Well, the often-unpredictable process of weaponizing Alberta’s grievances has begun. Ever since the Wild Rose province has fallen on hard times, particularly in the oil sector, we knew it was coming.
But the truth of the matter is that all of this intergovernmental angst and bitterness has been building for some time. One could single out the June 2020 Fair Deal Panel report, the controversial "Buffalo Declaration" of early 2020 and even Stephen Harper’s notable 2001 "firewall" letter as laying the political groundwork for where we are today.
Accordingly, the Alberta government of Jason Kenney has introduced a motion in the provincial legislature to conduct a referendum on Oct. 18 on the federal Equalization Program. The proposed referendum question states plainly: "Should Section 36(2) of the Constitution Act, 1982 — Parliament and the Government of Canada’s commitment to the principle of making equalization payments — be removed from the Constitution?"
Kenney has rightly acknowledged, however, that a solid vote in favour of scrapping the program cannot be unilaterally implemented by the Alberta government. But an affirmative outcome could be used as a political strategy to get Ottawa’s attention and to compel it to engage in serious negotiations to revise the cash-transfer program.
Now, it’s not unusual for provincial governments, or even geographical regions, to call upon the partners of Confederation to fix whatever ails them. We are well aware of the clarion call in Atlantic Canada for "better terms" within the federation.
Yet Alberta is a "have more" province when compared to their poor cousins in other regions of the country. So why take out your frustrations on less well-off equalization-receiving provinces? Indeed, whatever did happen to that "Alberta advantage," I wonder?
To be honest, I’m actually befuddled about the precise purpose of holding a province-wide referendum on equalization in the fall. Who exactly is being targeted here — and, more importantly, why?
Is the inevitable favourable outcome supposed to pressure Ottawa into funnelling more federal dollars into Alberta or pushing it to revamp the equalization program? Will it serve to bring other equalization-receiving provincial governments over to Alberta’s way of thinking? Personally, I just don’t see it.
Or, does it have more to do with domestic political considerations within Alberta itself? Simply put, is it about political deflection and changing the channel on the many mishaps that have roiled the Kenney government — from the mishandling of the pandemic to a listless economy?
Just to be clear: the federal equalization program does not take money directly out of the pockets of Albertans. And it is not an extra deduction line on their bi-weekly paycheques. To be sure, no one in Alberta is being penalized by Ottawa’s equalization scheme. It is also true that the enhanced financial well-being of recipient provinces (such as Manitoba and Prince Edward Island) is not at the expense of non-recipient provinces such as Alberta or British Columbia.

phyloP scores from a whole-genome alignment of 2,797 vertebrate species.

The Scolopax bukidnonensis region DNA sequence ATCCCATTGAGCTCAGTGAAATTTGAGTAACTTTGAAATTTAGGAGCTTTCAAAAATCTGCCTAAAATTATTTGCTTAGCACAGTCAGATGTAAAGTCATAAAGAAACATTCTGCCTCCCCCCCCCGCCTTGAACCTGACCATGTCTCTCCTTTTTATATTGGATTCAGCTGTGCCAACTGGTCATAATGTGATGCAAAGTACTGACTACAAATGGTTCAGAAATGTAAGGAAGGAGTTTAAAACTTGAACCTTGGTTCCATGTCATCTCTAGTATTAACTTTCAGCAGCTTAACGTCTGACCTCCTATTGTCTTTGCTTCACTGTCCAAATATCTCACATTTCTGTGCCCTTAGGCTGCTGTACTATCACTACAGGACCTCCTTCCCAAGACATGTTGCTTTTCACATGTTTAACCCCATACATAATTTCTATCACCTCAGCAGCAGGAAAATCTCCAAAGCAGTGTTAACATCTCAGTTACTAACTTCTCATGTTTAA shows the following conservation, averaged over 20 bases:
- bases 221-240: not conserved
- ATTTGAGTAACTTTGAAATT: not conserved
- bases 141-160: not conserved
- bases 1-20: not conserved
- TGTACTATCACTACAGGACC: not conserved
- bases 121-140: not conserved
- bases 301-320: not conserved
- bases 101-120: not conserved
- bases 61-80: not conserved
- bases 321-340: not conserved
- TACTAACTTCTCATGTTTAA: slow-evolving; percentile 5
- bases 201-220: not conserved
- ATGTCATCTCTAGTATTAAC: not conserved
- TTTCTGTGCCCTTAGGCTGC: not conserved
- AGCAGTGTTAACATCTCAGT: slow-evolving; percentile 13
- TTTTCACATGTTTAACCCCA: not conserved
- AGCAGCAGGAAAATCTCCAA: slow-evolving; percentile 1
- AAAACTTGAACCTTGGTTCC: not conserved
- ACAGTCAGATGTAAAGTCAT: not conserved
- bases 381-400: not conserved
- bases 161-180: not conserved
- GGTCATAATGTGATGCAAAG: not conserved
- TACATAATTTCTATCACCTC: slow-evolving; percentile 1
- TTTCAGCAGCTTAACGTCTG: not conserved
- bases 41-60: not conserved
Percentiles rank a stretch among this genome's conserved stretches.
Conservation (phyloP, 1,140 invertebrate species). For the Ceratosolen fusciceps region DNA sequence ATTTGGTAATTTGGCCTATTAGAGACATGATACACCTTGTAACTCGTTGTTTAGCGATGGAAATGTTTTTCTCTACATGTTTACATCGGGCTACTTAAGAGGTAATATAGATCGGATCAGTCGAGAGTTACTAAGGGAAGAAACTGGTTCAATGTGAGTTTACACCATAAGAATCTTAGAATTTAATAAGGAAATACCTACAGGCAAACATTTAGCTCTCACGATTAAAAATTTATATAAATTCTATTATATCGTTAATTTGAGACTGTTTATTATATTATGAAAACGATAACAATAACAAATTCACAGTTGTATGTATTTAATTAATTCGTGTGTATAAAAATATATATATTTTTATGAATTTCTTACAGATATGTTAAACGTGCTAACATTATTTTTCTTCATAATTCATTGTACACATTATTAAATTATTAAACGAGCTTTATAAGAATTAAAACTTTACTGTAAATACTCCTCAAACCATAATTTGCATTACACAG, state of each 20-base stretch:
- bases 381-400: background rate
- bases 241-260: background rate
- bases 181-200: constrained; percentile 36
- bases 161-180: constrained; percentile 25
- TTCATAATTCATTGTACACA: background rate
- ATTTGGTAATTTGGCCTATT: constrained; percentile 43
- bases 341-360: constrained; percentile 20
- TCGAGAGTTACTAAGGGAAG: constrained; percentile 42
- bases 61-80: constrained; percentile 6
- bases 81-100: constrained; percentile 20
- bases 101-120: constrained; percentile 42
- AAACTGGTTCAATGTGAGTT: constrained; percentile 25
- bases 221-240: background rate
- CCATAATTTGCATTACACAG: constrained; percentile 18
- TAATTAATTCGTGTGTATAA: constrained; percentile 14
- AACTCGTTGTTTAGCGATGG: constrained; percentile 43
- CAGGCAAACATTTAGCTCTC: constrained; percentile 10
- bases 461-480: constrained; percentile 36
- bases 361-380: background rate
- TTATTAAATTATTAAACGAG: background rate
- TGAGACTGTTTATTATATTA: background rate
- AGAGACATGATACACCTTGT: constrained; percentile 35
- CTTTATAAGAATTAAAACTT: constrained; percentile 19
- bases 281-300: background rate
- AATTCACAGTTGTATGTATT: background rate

Crucially, the program has zero impact on the standard of living of Albertans. The redistribution program is intended, admittedly in a complicated fashion, to address fiscal disparities among the provinces. It is supposed to give a helping hand to "have less" provinces in the federation, at a cost of $20 billion or so annually, that have fewer means of raising revenues or generating "fiscal capacity."
Significantly, the program is entrenched (and thus protected from abolition) in section 36(2) of the Constitution Act, 1982. As the central provision states: "Parliament and the government of Canada are committed to the principles of making equalization payments to ensure that provincial governments have sufficient revenues to provide reasonably comparable levels of public services at reasonably comparable levels of taxation."
So, is this equalization referendum Alberta’s version of Quebec’s game of constitutional blackmail? Will it cry foul and seek to incite "autonomous" forces in Alberta if the rest of the provinces reject its characterization of the federation? Is Kenney’s Alberta going to set in motion a process to eventually leave Canada if it doesn’t get its way?
One should remember that Alberta does not have the political clout of Quebec’s 78 seats — especially in the eyes of federal political parties. And it will certainly not be able to squeeze the current federal government, since the province has been a political wasteland for the Liberal party for decades. Nor would it have the backing from a sufficient number of provincial governments to open the equalization file (and thus the two-thirds of provinces needed to approve a constitutional amendment).
Still, it’s never a bad thing for a province like Alberta to blow off some political steam. And it’s also important for Canadians in other parts of the country to be mindful of the tough slog in Alberta these days. But other than internal electoral calculations, I fail to see the upside of Kenney’s ultimately divisive referendum gambit.
Peter McKenna is professor of political science at the University of Prince Edward Island in Charlottetown.